Researchers at the Earth Institute at Columbia University say such triggering of minor quakes by distant events could be precursors to larger events at sites where pressure from waste injection has pushed faults close to failure. In such wells, treated waste water is disposed of by injecting it into the ground between impermeable layers of rocks.
One site studied was a set of injection wells near Prague, Okla., where a huge earthquake in Chile Feb. 27, 2010, triggered a mid-size quake at the Oklahoma site less than a day later, followed by months of smaller tremors, they said.
Earthquakes off Japan in 2011, and Sumatra in 2012, similarly triggered mid-size tremors around injection wells in western Texas and southern Colorado, the study found.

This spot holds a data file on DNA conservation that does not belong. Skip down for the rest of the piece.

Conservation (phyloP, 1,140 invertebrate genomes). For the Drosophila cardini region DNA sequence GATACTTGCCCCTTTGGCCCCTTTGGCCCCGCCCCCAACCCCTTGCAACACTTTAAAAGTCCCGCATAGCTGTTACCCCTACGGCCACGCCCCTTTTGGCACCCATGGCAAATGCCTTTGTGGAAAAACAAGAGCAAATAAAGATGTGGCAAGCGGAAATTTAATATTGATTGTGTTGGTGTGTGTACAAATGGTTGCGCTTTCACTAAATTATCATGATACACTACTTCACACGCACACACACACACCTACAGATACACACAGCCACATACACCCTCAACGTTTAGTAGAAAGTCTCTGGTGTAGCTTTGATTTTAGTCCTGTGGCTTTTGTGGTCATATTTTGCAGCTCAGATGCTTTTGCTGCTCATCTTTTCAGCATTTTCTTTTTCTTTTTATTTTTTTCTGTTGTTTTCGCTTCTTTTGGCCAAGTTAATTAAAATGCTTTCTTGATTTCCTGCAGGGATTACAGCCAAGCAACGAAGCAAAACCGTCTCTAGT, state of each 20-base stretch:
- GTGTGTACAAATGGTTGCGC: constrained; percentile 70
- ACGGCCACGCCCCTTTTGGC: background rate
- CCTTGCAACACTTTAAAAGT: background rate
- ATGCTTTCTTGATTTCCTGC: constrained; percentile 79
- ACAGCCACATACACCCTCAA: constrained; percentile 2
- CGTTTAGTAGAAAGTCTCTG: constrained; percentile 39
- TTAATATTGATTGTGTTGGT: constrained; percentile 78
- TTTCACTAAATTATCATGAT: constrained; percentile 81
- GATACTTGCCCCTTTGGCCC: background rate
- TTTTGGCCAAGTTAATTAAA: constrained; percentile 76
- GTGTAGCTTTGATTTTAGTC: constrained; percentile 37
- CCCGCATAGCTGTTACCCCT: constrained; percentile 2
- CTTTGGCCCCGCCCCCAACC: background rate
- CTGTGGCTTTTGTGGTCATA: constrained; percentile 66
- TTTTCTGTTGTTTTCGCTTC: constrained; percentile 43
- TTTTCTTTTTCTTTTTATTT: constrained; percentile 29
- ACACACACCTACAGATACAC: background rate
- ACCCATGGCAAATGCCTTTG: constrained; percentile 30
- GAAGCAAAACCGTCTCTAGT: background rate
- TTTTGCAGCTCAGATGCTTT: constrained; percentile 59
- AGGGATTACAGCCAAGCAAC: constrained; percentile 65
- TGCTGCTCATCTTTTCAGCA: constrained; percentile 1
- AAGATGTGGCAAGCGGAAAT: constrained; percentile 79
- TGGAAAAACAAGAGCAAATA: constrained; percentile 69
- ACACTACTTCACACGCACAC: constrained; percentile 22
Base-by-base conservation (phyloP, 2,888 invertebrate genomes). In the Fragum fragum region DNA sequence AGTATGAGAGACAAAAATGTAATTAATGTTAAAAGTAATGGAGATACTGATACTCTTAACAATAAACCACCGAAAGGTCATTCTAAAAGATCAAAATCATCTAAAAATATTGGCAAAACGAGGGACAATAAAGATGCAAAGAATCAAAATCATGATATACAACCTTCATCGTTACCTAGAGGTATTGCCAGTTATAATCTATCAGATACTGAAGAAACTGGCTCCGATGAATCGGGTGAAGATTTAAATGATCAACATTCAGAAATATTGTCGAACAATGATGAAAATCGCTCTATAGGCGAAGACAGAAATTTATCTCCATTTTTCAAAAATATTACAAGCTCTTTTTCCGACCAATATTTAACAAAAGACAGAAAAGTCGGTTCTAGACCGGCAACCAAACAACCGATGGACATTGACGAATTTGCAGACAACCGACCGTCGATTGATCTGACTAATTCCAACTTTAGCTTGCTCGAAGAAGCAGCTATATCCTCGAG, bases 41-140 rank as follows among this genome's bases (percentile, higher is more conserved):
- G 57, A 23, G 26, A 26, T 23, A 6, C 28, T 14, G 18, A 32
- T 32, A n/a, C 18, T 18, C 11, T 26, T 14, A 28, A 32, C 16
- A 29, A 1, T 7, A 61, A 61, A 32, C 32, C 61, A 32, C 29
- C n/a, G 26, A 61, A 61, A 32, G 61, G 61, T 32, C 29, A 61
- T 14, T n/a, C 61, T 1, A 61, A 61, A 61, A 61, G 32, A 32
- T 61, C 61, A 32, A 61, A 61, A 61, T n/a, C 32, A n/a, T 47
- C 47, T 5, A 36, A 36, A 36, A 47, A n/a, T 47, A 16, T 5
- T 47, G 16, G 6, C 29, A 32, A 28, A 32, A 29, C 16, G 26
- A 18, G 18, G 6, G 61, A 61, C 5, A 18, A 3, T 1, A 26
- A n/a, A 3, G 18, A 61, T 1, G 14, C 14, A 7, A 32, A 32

"The [waste] fluids are driving the faults to their tipping point," lead author Nicholas van der Elst, a Columbia postdoctoral researcher, said. "The remote triggering by big earthquakes is an indication the area is critically stressed."
Writing in the journal Science, the researchers say the study is the first to link the effect of naturally occurring earthquakes to subsequent activity at faults that have been weakened by human activity.
Passing surface waves from the big events can cause small pressure changes on faults, triggering small earthquakes, they said.
"These passing seismic waves are like a stress test," study coauthor Heather Savage, a Columbia geophysicist, said. "If the number of small earthquakes increases, it could indicate that faults are becoming critically stressed and might soon host a larger earthquake."